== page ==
My daughters class needed a personalized item to be auctioned off at their annual Spring Gala 2012 for the benefit of the school and staff. Since I am into wood-working a friend of mine in charge of the project recruited me. We went back and forth between projects we could personalize, such as mirrors, tables, etc. We decided on a wooden toy box. We wanted it to have a lid, and an upholstered top so it could also serve as a cushioned bench. And, to personalize it, we decided to have each child paint a travertine tile and we would attach them to the finished box. I found the project plan here: Ana-White's Toy chest plan. Thanks ana-white.com.
Here's what I did:
1. First I got Home Depot to cut the wood boards for me, building the box, I used boards 3/4 inch thick and 16 inches wide had them cut to about 36 inches in length for the front back and bottom pieces. The sides were apps 16 inches by 16 inches. This made perfect rectangular box.
|Boards pre-cut from HD, saved a ton of time.|
|After box was assembled. I then started on the trim.|
3. Then came the bottom trim. I used a moulding around the bottom and mitre cut the corners at 45 degrees each to fit together. I used wood glue and my brad nail gun to secure these to the box.
4. The original design called for footers to be cut with a jigsaw. I made 4 footers but was not a fan of how they looked on the box, so then scrapped I that idea, and decided to use feet called "bun feet". These little feet cost about 5 dollars each (unfinished) and they look like little hamburger buns.
|I secured these with screws and glue to each corner of the box.|
5. Ana-White's project plan did not include a lid so I had to build that on my own. I used a scrap piece of maple board and went shopping for fabric to cover the top. I cut a rectangular piece of 1/2 inch wide high density foam with a bread knife to the size of the top. I hot glued the foam to the wood top then...comes the fabric. Normally, I would use a layer of batting over the foam to create extra cushiness, but... I found a diamond shaped quilted green fabric (the school's color), this was economical because the quilted fabric included extra padding or "batting" that added to the cushiness of the foam pad. I attached the fabric to the top foam and pulled taught using a staple gun.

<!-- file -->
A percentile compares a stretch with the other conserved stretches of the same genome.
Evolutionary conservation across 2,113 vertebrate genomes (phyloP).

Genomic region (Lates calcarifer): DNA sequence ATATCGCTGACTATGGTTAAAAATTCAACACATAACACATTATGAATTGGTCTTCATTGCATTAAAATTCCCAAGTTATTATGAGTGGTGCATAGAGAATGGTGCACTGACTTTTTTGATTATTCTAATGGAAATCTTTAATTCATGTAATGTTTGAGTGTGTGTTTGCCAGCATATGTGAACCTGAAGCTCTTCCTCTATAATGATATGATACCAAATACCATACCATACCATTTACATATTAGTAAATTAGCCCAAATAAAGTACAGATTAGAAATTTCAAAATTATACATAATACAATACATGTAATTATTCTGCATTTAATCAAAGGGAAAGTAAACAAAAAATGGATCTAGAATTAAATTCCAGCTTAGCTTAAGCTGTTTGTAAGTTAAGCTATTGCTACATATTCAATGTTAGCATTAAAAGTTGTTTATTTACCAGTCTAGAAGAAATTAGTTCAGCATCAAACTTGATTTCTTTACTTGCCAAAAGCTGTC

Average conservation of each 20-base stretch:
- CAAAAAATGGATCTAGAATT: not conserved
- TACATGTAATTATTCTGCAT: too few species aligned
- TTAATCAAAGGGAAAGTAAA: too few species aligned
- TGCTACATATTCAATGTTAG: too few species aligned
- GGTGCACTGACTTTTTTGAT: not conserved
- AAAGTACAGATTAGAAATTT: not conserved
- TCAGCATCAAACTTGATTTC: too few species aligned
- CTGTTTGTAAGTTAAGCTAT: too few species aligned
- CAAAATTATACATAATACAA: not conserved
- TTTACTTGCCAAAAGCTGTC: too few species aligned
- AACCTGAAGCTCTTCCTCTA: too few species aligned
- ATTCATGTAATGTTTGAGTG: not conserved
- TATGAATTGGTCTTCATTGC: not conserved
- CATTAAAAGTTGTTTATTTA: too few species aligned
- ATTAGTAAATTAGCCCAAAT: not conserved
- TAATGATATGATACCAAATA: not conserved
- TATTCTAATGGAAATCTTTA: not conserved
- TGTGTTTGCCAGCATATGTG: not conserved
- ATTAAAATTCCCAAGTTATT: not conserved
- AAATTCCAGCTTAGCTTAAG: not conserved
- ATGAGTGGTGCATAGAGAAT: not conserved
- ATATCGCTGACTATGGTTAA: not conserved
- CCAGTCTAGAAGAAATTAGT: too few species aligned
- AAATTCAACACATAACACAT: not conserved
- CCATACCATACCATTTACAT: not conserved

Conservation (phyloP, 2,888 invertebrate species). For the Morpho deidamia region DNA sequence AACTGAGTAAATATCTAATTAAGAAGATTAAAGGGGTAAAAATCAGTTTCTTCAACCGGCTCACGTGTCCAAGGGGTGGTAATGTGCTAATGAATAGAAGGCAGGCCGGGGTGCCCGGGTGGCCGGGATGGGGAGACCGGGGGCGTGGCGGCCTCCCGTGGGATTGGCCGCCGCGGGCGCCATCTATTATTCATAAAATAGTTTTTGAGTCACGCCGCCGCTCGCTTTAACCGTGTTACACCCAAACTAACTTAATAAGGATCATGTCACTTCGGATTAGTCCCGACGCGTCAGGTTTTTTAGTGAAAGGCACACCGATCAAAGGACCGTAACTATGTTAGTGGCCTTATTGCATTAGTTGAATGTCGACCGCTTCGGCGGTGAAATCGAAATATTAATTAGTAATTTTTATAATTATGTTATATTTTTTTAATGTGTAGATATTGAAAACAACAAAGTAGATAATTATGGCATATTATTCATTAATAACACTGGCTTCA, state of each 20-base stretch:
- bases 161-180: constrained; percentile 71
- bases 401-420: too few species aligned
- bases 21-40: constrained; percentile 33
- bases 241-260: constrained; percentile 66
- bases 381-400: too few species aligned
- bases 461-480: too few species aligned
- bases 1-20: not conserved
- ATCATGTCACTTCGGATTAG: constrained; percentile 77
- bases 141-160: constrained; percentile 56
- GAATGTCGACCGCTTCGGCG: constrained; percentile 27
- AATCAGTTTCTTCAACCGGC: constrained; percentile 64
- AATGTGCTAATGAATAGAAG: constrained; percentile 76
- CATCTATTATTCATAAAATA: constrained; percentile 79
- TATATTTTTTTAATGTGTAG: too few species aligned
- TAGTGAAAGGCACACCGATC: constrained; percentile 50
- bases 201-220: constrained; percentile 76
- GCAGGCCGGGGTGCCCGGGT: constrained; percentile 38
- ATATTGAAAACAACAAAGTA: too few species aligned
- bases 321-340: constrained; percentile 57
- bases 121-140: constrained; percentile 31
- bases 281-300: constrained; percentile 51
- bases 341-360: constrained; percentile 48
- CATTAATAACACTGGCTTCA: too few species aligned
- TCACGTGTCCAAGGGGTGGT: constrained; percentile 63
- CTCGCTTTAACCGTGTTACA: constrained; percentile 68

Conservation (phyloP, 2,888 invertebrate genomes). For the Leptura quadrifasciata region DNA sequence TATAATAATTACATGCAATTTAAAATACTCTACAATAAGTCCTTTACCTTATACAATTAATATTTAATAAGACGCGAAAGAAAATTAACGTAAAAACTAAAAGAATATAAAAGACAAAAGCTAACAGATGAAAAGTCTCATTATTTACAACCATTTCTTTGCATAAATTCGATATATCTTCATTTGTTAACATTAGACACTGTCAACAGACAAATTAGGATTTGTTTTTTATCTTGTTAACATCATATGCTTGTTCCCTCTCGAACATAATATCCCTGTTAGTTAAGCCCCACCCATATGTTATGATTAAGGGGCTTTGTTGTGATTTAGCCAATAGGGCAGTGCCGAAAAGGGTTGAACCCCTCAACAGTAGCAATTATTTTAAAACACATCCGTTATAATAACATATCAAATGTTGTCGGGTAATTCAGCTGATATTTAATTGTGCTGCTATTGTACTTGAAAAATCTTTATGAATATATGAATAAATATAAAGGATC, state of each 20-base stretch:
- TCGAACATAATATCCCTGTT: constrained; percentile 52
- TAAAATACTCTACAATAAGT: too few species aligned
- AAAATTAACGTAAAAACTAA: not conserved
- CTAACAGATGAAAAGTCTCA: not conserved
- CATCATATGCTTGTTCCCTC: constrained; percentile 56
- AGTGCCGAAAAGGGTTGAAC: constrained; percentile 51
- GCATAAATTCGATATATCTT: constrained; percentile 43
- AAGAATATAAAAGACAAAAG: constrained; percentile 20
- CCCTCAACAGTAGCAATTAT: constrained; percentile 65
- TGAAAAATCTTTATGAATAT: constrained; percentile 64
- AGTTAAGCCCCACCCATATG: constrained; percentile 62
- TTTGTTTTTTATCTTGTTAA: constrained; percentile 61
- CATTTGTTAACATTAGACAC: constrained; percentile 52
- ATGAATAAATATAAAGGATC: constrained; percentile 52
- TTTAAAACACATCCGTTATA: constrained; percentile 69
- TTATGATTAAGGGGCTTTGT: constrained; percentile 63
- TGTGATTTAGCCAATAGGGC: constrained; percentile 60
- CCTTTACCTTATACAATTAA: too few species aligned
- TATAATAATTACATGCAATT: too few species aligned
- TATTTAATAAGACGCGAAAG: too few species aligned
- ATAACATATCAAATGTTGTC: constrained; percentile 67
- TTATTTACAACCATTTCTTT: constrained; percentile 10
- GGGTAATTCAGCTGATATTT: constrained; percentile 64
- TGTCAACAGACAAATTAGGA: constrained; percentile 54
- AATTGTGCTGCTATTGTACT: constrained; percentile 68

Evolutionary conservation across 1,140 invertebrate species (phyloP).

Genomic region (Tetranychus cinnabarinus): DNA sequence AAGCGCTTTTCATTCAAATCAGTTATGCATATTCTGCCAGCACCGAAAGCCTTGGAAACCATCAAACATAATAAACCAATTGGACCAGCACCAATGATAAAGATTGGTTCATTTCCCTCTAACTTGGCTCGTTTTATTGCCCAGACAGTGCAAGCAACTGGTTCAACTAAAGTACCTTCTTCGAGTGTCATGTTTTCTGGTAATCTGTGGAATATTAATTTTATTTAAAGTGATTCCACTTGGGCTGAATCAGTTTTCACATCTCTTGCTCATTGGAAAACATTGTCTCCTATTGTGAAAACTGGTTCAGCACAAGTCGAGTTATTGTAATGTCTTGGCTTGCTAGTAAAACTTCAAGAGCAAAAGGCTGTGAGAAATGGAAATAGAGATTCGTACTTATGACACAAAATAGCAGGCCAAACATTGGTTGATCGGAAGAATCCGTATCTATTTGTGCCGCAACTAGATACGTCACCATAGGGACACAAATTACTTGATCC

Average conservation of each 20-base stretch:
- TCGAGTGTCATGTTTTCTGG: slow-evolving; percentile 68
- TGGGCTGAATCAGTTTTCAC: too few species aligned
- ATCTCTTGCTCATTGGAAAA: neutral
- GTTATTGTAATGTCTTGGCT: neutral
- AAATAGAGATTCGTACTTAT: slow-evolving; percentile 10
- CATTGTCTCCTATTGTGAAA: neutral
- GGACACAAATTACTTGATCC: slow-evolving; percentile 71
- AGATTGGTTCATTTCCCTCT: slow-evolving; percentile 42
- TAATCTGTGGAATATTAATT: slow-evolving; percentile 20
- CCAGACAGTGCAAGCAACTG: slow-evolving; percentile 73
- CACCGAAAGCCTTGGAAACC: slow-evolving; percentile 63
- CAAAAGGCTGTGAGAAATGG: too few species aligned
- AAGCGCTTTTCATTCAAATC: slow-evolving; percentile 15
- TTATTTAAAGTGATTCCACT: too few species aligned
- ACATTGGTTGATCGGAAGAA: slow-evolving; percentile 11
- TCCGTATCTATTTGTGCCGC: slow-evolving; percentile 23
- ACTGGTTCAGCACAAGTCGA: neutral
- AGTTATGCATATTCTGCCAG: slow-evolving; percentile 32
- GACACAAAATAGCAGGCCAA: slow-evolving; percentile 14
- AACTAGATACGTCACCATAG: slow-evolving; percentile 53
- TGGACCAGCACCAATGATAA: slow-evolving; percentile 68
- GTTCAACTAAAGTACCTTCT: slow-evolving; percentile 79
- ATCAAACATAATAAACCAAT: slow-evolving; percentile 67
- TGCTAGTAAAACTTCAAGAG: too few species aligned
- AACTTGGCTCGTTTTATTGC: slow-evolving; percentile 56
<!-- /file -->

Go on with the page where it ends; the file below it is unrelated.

|Top side of upholstered lid.|
6. On the other side of the top, I trimmed the area where the seam of fabric and staples meet the wood, with mitered trim to give it a cleaner look inside.
|Inside of lid.|
7. The top trim ledge: I added 4, 1x2 pieces to the top of the box to create a ledge. Then added cove moulding underneath in order to make a smoother looking top ledge.
8. I filled in all holes with carpenters wood filler, and sanded the box down pretty well. I caulked it with wood caulk on all seams, then I spray killzed the entire box to prime it, and spray painted it heirloom white spray paint in a satin finish.
9. Then I added 4 total hinges to attach the lid to the box. I picked up two slow close hinges from the hardware store, one left side and one right side. Then two additional hinges to secure the top. The slow close hinges protect little fingers from getting slammed by the lid.
10. While I was building the toy box, a friend and fellow mom was busy at the preschool getting 20 four- year olds to paint 4x4 inch square traverteen tiles to personalize the project. They did a combo of both bee tiles (the school mascot) and "abstract" tiles. We added these in a nice design to the front and sides of the box using an adhesive grout bought at HD. We considered tiling the entire box but that would have made it way too heavy!
|The tile pattern bees and abstracts.|
11. After all of the tiles dried, we sprayed poly-acrylic spray 3 coats to make it look a little shinier.
Here is the finished product:
|Me and my masterpiece, testing out the toy box for strength!|
Hope it brings in a good amount of money at the Spring Gala!
Hope you enjoy this project!